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Questions, answers about Hawaii lava flow

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    This Tuesday photo provided by the U.S. Geological Survey shows lava that has pushed through a fence marking a property boundary above the town of Pahoa.
    Hawaiian Volcano Observatory geologists walk over the surface of cooled portion of the flow to track surface breakouts about .6 miles upslope of the flow front.

Lava that has entered a rural Hawaii town has been described as a disaster in slow motion. After months of creeping through uninhabited areas of the Big Island, it reached Pahoa this week, crossing a residential street, burning down a garden shed and inching toward homes and a main road that goes through downtown.

The lava is from Kilauea, one of the most active volcanos in the world. It has been actively erupting since 1983.


Scientists from the U.S. Geological Survey’s Hawaiian Volcano Observatory have the tools to monitor active volcanos to determine if an eruption is imminent and forecast the path of a lava flow.

But lava is still a natural phenomenon, and much like a hurricane, some uncertainty remains.

The Big Island’s topography contributes to deviations in the lava’s route, said volcanologist Loyc Vanderkluysen, as assistant professor at Drexel University in Philadelphia who earned a doctorate degree from the University of Hawaii.

The lava emerged from a vent in June. It started moving through thick vegetation that made it difficult at times to see deviations in topography, he said.

But it’s looking like the lava is headed to Pahoa Village Road, which runs through downtown.

"Laterally it might be a little to the right or left, but it will head to the road" — unless it suddenly stops moving, Vanderkluysen said.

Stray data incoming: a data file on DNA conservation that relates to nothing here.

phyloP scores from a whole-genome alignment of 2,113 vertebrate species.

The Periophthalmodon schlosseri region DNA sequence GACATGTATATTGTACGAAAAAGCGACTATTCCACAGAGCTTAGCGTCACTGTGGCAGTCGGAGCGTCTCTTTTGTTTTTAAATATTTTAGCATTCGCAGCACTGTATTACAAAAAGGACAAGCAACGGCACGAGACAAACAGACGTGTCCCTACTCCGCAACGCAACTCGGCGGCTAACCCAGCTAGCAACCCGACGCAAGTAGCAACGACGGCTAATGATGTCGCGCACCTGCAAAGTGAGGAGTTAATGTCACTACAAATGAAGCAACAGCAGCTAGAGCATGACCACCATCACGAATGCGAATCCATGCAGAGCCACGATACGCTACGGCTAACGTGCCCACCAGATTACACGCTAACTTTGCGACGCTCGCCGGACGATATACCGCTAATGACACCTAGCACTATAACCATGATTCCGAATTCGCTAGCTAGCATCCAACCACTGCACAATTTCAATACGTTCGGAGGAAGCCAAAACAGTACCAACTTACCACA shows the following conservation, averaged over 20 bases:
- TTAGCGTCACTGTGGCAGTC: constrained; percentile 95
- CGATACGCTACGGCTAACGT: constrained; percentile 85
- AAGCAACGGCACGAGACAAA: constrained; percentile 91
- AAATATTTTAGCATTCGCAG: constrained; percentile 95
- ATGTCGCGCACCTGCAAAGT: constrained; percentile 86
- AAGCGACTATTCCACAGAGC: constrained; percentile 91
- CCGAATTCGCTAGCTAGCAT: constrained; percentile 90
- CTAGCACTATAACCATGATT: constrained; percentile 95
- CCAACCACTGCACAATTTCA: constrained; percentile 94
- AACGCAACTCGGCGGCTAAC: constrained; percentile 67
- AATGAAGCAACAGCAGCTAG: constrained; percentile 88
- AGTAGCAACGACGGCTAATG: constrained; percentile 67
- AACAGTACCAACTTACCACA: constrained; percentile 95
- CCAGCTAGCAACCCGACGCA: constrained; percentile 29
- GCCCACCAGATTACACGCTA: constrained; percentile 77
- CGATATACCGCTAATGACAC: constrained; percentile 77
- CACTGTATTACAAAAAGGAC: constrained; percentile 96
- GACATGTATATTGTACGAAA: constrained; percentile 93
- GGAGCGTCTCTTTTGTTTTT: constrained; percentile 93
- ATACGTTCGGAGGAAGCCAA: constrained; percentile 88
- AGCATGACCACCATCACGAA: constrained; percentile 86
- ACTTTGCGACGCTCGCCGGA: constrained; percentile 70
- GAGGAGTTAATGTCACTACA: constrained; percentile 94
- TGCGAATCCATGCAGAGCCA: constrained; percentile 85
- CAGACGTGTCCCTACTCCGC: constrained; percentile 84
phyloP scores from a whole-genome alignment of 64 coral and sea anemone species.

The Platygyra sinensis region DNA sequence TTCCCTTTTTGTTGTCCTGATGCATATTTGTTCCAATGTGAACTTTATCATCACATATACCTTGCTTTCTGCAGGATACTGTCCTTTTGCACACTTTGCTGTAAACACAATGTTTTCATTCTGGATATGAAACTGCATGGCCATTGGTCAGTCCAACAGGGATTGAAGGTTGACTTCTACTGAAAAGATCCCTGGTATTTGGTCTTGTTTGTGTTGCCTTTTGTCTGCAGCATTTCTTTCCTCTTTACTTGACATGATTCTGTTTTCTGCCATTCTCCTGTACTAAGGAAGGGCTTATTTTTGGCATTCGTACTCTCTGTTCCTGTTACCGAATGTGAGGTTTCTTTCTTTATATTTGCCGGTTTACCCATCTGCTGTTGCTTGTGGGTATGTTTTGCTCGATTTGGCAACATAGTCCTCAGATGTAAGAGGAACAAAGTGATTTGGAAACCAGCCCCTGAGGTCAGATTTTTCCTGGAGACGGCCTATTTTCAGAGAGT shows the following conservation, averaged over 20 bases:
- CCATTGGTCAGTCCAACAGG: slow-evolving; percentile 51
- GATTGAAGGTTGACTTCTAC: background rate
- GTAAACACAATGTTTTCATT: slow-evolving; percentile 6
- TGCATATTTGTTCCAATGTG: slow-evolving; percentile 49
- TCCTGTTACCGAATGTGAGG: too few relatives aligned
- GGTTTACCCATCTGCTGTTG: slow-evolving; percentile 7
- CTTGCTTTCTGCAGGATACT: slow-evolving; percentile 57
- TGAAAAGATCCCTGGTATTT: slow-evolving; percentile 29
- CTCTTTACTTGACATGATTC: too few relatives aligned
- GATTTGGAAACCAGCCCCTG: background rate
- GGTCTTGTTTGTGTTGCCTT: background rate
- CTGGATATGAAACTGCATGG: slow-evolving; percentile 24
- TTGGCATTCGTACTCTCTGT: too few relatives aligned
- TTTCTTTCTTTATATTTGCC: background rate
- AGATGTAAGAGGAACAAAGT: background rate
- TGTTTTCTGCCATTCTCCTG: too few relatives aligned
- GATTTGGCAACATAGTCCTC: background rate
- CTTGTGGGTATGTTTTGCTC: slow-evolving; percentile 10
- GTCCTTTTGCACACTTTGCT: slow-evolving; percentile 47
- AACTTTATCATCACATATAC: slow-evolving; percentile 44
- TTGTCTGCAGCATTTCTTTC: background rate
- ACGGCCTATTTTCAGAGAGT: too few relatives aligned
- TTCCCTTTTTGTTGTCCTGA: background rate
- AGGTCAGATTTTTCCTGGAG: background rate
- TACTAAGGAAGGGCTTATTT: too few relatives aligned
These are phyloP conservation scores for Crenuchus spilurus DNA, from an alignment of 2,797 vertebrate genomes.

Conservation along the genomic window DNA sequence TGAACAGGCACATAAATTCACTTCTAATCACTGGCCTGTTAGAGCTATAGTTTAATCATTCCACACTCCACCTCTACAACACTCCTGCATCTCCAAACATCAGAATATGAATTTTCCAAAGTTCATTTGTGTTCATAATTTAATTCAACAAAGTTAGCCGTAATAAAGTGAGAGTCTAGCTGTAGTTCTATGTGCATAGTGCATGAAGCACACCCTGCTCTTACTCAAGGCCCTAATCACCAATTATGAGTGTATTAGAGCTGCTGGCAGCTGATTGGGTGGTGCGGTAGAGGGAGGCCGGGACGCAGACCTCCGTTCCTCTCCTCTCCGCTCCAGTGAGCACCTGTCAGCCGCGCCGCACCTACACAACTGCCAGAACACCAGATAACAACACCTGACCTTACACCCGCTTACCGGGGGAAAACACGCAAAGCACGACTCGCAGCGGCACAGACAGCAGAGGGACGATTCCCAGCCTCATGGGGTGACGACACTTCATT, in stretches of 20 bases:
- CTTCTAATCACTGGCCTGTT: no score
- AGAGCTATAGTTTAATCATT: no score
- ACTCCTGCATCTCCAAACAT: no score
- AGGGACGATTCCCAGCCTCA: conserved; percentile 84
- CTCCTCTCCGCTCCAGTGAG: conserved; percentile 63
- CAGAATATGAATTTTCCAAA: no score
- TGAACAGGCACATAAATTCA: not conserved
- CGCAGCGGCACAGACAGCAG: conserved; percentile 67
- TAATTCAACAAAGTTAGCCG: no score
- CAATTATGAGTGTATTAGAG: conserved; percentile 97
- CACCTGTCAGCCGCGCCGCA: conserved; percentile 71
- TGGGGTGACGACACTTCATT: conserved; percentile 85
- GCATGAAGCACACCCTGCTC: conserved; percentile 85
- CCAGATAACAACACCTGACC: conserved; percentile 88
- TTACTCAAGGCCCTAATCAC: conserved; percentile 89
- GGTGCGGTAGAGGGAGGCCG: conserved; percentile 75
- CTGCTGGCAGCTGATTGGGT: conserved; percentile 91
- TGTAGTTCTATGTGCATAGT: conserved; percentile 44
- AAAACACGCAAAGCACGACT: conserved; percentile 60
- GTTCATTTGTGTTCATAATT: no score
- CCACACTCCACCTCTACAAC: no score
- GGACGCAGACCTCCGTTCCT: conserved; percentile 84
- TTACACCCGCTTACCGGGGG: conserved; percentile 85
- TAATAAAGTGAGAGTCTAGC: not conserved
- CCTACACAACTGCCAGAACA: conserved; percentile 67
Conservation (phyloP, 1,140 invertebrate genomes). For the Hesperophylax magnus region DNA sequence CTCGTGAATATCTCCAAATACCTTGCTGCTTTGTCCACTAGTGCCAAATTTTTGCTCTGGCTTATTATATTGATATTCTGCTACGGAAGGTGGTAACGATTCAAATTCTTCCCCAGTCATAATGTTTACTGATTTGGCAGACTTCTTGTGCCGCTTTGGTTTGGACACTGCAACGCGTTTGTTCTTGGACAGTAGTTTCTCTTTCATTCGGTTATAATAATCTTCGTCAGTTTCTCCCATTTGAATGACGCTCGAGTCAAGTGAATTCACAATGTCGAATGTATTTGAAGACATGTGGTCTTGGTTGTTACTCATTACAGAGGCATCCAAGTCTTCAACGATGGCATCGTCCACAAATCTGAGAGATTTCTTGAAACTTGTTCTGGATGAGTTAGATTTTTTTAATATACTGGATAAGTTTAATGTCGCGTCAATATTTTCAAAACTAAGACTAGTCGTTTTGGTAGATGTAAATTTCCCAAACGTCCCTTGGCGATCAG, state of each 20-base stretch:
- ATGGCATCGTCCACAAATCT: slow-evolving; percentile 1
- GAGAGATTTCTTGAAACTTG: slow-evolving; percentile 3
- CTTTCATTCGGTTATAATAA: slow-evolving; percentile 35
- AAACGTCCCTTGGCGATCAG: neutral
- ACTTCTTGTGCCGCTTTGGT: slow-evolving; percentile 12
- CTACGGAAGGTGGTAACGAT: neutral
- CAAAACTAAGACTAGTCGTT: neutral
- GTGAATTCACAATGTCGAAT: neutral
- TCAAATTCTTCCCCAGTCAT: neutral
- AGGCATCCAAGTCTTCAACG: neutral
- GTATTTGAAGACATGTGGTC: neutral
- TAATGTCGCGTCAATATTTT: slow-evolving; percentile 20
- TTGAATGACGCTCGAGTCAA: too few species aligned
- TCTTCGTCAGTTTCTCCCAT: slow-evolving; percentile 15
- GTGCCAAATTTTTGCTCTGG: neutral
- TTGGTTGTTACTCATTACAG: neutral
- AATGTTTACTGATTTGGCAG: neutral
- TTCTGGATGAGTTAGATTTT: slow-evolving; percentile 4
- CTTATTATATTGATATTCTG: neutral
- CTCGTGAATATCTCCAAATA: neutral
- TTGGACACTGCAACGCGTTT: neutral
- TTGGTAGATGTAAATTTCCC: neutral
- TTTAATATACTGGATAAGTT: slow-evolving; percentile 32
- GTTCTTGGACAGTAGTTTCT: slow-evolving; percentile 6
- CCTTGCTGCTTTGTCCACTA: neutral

What’s less predictable is where a new branch will sprout from the miles-long flow and spread in other directions.

"We don’t have a good grasp of where breakouts are going to happen," he said.


About 2,100 degrees Fahrenheit, according to Janet Babb, spokeswoman for the Hawaiian Volcano Observatory. "Ten times hotter than boiling water."

But the temperature starts to drop after the lava is exposed to air.

"The crust cools down, and you can walk on it after a few days," Vanderkluysen said.


"Lava diversion is a very complex issue," Babb said. "It’s a complex legal, political, technical and cultural issue."

Residents have expressed anger at suggestions to divert the Kilauea flow, saying it’s culturally insensitive to interfere with the will of Pele, the Hawaiian volcano goddess.

Attempts were made to stop flows from Italy’s Mount Etna by building trenches and concrete walls. But that was only partially successful.

Such efforts also are extremely expensive, noted Vanderkluysen.

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